Godspeed Armenia

Right now, a humanitarian crisis is unfolding in the Caucuses mountain region, one that has led to suffering and could culminate in the complete genocide of a long-established Indigneous people, the Armenians.

Despite being between the Middle East, Eastern Europe and Central Asia, the region is often unfamiliar to the average American  and yet at the center of Eurasia. The people in that area have been under the yoke of many empires over the centuries.

However, the focus of this goes to a conflict between three countries — one barely recognized by the international community, Artsakh and Armenia, and Azerbaijan.

While the Caucuses mountains have a deep history, this conflict can be traced back almost a century to the Armenian Genocide.

Simplifying history, the Armenian Genocide was initiated by the dying Ottoman Empire, which suffering military defeats in World War I and motivated by Pan-Turkish nationalism, targeted various ethno-religious minority groups in the country — not just the Armenians — but also Greeks, Assyrians and Yazidis.

The Ottoman Empire fell and became Turkey, as did the Russian Empire who possessed the Caucuses mountain range. Out of that fallen empire, the countries of Armenia and Azerbaijan also formed.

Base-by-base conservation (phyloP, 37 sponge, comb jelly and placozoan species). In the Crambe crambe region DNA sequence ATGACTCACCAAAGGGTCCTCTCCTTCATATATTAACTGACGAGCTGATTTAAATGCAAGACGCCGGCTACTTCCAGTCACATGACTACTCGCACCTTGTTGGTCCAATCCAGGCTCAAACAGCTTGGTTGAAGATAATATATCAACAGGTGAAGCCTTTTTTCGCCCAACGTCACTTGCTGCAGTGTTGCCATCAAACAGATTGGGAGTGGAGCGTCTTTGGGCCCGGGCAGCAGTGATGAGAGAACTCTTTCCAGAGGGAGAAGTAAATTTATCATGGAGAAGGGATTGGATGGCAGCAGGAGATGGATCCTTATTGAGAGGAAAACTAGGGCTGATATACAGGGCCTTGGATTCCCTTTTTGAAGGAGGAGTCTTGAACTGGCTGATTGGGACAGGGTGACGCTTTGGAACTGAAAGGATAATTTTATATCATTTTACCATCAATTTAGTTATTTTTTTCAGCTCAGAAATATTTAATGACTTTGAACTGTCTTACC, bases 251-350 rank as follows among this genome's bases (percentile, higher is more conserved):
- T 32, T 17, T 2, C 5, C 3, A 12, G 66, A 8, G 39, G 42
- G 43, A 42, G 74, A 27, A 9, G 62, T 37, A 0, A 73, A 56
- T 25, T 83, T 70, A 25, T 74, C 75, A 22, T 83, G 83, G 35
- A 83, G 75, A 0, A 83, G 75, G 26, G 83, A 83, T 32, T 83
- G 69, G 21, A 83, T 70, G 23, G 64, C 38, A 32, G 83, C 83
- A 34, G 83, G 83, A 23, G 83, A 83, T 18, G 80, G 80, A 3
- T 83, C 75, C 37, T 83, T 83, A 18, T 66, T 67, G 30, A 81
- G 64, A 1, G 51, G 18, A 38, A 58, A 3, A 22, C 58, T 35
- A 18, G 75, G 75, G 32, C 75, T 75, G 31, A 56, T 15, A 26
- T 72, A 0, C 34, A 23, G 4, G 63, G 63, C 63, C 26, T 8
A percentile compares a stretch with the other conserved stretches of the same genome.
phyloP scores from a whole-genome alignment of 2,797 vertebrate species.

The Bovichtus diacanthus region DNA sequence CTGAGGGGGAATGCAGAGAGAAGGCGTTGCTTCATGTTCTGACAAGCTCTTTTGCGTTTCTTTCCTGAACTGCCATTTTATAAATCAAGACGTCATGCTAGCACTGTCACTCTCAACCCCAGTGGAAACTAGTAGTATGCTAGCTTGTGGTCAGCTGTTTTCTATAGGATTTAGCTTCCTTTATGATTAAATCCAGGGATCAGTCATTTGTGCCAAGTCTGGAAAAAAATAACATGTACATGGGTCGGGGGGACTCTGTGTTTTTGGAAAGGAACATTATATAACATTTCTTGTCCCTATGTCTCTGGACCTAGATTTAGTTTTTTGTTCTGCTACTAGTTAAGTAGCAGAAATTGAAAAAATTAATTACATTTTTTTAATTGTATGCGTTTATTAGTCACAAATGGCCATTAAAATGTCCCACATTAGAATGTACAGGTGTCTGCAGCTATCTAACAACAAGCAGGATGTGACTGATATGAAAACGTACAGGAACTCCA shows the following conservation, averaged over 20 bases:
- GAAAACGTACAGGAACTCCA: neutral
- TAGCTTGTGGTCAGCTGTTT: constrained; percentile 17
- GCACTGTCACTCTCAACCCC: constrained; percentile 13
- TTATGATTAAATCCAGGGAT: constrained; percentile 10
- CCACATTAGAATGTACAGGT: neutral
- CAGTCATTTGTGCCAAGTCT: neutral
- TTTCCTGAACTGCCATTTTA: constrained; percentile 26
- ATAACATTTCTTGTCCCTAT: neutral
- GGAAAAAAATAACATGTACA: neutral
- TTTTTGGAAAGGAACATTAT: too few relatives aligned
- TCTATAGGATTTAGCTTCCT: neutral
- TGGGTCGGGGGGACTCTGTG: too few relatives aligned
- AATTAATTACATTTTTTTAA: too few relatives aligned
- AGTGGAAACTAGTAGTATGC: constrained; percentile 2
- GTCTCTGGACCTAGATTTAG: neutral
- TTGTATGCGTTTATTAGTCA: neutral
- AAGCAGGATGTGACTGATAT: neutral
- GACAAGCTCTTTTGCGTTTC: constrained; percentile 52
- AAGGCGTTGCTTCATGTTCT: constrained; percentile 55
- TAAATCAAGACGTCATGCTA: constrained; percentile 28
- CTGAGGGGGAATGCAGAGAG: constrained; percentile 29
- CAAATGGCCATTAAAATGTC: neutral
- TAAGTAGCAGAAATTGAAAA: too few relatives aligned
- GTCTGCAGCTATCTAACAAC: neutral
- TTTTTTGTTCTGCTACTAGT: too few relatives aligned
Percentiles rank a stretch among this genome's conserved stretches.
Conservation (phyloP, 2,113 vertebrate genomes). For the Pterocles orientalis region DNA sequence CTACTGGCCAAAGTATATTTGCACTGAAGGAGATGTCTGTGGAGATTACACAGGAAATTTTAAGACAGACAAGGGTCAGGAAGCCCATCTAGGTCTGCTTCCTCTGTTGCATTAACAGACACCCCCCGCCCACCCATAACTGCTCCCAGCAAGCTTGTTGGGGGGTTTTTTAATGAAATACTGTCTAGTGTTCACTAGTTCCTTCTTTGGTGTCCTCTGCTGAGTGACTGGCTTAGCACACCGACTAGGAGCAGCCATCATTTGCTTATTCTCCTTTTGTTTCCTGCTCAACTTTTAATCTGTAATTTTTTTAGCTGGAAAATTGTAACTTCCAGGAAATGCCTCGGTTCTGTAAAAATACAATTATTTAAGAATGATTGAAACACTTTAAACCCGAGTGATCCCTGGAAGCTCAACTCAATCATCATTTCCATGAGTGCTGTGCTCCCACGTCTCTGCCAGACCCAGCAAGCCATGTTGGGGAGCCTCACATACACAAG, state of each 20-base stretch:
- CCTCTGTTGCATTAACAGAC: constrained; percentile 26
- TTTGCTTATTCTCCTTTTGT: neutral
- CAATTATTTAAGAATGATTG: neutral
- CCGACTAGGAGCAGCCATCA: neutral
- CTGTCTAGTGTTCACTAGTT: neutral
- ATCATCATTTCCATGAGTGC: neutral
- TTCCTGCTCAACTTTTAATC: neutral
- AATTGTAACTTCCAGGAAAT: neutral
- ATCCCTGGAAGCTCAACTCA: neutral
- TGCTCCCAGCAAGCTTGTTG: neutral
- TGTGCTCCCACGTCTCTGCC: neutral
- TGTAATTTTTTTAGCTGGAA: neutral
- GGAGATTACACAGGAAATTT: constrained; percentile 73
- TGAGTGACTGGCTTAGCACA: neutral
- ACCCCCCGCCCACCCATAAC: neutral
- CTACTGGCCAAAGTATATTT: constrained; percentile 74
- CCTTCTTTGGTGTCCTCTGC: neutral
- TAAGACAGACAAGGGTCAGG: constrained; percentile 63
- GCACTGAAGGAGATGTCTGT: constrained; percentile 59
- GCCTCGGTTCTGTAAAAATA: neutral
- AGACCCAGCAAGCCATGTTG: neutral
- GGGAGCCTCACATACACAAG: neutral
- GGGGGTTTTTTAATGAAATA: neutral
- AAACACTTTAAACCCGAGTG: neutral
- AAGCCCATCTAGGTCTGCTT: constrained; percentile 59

Motivated by Pan-Turkish nationalism and sitting on oil, Azerbaijan had the backing and power to claim Artsakh, also called Nagorno-Karabakh. Azerbaijan and Armenia fought a war over the region, which only halted because of the rise of the USSR.

The Soviets then gave Artsakh to Azerbaijan. As the USSR fell, conflict resumed. 

The Armenians of Nagorno-Karabakh declared independence as the Republic of Artsakh, and Azerbaijan has been fighting to take it ever since.

During the pandemic, things changed when Azerbaijan invaded Artsakh again, and took most of Karabakh and destroyed cultural sites. The Armenians living in the region were either killed or fled out of fear.

What was left of Artsakh was only connected by one road to Armenia. Since then, things have only become worse. In December 2022, Azerbaijani “eco-protesters” surrounded Artsakh and blockaded materials, food and gas for people living in the country, eventually being replaced by outright Azerbaijani military leaders.

Azerbaijan’s ambitions expand beyond Artsakh. In Sept. 2022, Azerbaijan invaded Armenia. Azerbaijan has been accused of several atrocities, including the torture of prisoners of war and civilians.

On Sept. 19 that blockade turned to outright invasion, and Sept. 20 the Artsakh Defense Forces surrendered. The future of Artsakh seems over, and the future of Armenians is uncertain.

This is all while Azerbaijan and its main ally Turkey deny the Armenian Genocide.

Many other countries are reliant on Azerbaijani oil, and Azerbaijan’s dictatorship is rich from that oil money, spending on it lobbying and influence. One U.S. congressman was raided by the FBI because of his alleged connections to Azerbaijan.

But what can any of us do besides pay attention?